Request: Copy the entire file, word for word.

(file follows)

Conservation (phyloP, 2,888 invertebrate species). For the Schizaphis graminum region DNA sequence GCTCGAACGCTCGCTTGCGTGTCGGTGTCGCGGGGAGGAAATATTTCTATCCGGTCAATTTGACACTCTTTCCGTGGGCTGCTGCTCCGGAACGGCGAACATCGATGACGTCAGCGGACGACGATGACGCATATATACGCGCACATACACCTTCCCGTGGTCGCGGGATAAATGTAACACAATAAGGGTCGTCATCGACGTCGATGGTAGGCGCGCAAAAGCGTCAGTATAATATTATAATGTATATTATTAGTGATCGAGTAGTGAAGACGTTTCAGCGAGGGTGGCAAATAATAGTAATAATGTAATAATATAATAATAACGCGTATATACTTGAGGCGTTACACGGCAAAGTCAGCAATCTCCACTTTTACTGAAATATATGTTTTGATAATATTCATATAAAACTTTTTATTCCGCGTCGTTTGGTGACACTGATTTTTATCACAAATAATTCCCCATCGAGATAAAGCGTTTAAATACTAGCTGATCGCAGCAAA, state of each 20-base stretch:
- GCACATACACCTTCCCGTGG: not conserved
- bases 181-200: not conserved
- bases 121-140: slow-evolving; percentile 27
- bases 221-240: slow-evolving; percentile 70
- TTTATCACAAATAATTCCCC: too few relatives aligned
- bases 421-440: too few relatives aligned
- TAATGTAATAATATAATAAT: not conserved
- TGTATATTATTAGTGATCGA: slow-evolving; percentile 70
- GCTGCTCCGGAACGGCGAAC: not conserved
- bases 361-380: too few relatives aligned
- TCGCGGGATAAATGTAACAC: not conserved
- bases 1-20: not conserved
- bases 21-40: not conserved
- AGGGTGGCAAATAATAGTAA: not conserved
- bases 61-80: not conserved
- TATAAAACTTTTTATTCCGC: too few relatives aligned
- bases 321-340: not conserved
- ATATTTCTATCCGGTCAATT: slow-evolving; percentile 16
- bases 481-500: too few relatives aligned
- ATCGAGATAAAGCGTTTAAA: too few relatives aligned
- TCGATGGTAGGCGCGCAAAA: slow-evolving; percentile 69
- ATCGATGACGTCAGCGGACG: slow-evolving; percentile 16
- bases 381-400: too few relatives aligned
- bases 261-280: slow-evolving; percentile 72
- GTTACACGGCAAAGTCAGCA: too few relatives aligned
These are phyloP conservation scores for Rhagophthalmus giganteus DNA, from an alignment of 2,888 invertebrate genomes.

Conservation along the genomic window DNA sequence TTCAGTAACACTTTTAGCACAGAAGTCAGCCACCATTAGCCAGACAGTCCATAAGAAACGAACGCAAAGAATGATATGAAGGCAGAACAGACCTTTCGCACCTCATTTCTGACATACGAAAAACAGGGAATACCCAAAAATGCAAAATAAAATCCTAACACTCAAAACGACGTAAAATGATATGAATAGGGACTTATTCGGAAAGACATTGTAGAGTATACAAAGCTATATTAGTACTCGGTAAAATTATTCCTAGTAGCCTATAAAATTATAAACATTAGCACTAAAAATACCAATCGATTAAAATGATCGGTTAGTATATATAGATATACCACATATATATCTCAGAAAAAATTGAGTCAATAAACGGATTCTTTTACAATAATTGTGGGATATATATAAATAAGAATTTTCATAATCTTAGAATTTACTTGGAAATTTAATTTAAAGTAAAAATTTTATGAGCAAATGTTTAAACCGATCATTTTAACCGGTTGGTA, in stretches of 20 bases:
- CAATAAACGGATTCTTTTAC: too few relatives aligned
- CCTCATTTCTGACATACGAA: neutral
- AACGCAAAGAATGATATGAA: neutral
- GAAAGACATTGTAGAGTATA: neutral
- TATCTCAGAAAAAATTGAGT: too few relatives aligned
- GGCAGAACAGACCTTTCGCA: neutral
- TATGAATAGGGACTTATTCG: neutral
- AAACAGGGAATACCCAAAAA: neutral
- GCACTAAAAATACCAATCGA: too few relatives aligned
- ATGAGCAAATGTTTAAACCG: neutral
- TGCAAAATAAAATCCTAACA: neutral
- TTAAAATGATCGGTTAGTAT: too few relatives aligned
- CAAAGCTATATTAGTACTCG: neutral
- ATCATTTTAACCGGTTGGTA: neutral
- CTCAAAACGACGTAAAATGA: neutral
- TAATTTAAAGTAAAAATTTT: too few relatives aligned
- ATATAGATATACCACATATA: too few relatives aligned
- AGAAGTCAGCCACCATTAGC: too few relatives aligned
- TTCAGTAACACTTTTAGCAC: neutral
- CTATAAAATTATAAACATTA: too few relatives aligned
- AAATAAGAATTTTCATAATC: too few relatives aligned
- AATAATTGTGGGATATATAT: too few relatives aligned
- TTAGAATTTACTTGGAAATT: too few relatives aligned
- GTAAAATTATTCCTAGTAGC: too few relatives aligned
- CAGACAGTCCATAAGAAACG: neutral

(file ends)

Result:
Conservation (phyloP, 2,888 invertebrate species). For the Schizaphis graminum region DNA sequence GCTCGAACGCTCGCTTGCGTGTCGGTGTCGCGGGGAGGAAATATTTCTATCCGGTCAATTTGACACTCTTTCCGTGGGCTGCTGCTCCGGAACGGCGAACATCGATGACGTCAGCGGACGACGATGACGCATATATACGCGCACATACACCTTCCCGTGGTCGCGGGATAAATGTAACACAATAAGGGTCGTCATCGACGTCGATGGTAGGCGCGCAAAAGCGTCAGTATAATATTATAATGTATATTATTAGTGATCGAGTAGTGAAGACGTTTCAGCGAGGGTGGCAAATAATAGTAATAATGTAATAATATAATAATAACGCGTATATACTTGAGGCGTTACACGGCAAAGTCAGCAATCTCCACTTTTACTGAAATATATGTTTTGATAATATTCATATAAAACTTTTTATTCCGCGTCGTTTGGTGACACTGATTTTTATCACAAATAATTCCCCATCGAGATAAAGCGTTTAAATACTAGCTGATCGCAGCAAA, state of each 20-base stretch:
- GCACATACACCTTCCCGTGG: not conserved
- bases 181-200: not conserved
- bases 121-140: slow-evolving; percentile 27
- bases 221-240: slow-evolving; percentile 70
- TTTATCACAAATAATTCCCC: too few relatives aligned
- bases 421-440: too few relatives aligned
- TAATGTAATAATATAATAAT: not conserved
- TGTATATTATTAGTGATCGA: slow-evolving; percentile 70
- GCTGCTCCGGAACGGCGAAC: not conserved
- bases 361-380: too few relatives aligned
- TCGCGGGATAAATGTAACAC: not conserved
- bases 1-20: not conserved
- bases 21-40: not conserved
- AGGGTGGCAAATAATAGTAA: not conserved
- bases 61-80: not conserved
- TATAAAACTTTTTATTCCGC: too few relatives aligned
- bases 321-340: not conserved
- ATATTTCTATCCGGTCAATT: slow-evolving; percentile 16
- bases 481-500: too few relatives aligned
- ATCGAGATAAAGCGTTTAAA: too few relatives aligned
- TCGATGGTAGGCGCGCAAAA: slow-evolving; percentile 69
- ATCGATGACGTCAGCGGACG: slow-evolving; percentile 16
- bases 381-400: too few relatives aligned
- bases 261-280: slow-evolving; percentile 72
- GTTACACGGCAAAGTCAGCA: too few relatives aligned
These are phyloP conservation scores for Rhagophthalmus giganteus DNA, from an alignment of 2,888 invertebrate genomes.

Conservation along the genomic window DNA sequence TTCAGTAACACTTTTAGCACAGAAGTCAGCCACCATTAGCCAGACAGTCCATAAGAAACGAACGCAAAGAATGATATGAAGGCAGAACAGACCTTTCGCACCTCATTTCTGACATACGAAAAACAGGGAATACCCAAAAATGCAAAATAAAATCCTAACACTCAAAACGACGTAAAATGATATGAATAGGGACTTATTCGGAAAGACATTGTAGAGTATACAAAGCTATATTAGTACTCGGTAAAATTATTCCTAGTAGCCTATAAAATTATAAACATTAGCACTAAAAATACCAATCGATTAAAATGATCGGTTAGTATATATAGATATACCACATATATATCTCAGAAAAAATTGAGTCAATAAACGGATTCTTTTACAATAATTGTGGGATATATATAAATAAGAATTTTCATAATCTTAGAATTTACTTGGAAATTTAATTTAAAGTAAAAATTTTATGAGCAAATGTTTAAACCGATCATTTTAACCGGTTGGTA, in stretches of 20 bases:
- CAATAAACGGATTCTTTTAC: too few relatives aligned
- CCTCATTTCTGACATACGAA: neutral
- AACGCAAAGAATGATATGAA: neutral
- GAAAGACATTGTAGAGTATA: neutral
- TATCTCAGAAAAAATTGAGT: too few relatives aligned
- GGCAGAACAGACCTTTCGCA: neutral
- TATGAATAGGGACTTATTCG: neutral
- AAACAGGGAATACCCAAAAA: neutral
- GCACTAAAAATACCAATCGA: too few relatives aligned
- ATGAGCAAATGTTTAAACCG: neutral
- TGCAAAATAAAATCCTAACA: neutral
- TTAAAATGATCGGTTAGTAT: too few relatives aligned
- CAAAGCTATATTAGTACTCG: neutral
- ATCATTTTAACCGGTTGGTA: neutral
- CTCAAAACGACGTAAAATGA: neutral
- TAATTTAAAGTAAAAATTTT: too few relatives aligned
- ATATAGATATACCACATATA: too few relatives aligned
- AGAAGTCAGCCACCATTAGC: too few relatives aligned
- TTCAGTAACACTTTTAGCAC: neutral
- CTATAAAATTATAAACATTA: too few relatives aligned
- AAATAAGAATTTTCATAATC: too few relatives aligned
- AATAATTGTGGGATATATAT: too few relatives aligned
- TTAGAATTTACTTGGAAATT: too few relatives aligned
- GTAAAATTATTCCTAGTAGC: too few relatives aligned
- CAGACAGTCCATAAGAAACG: neutral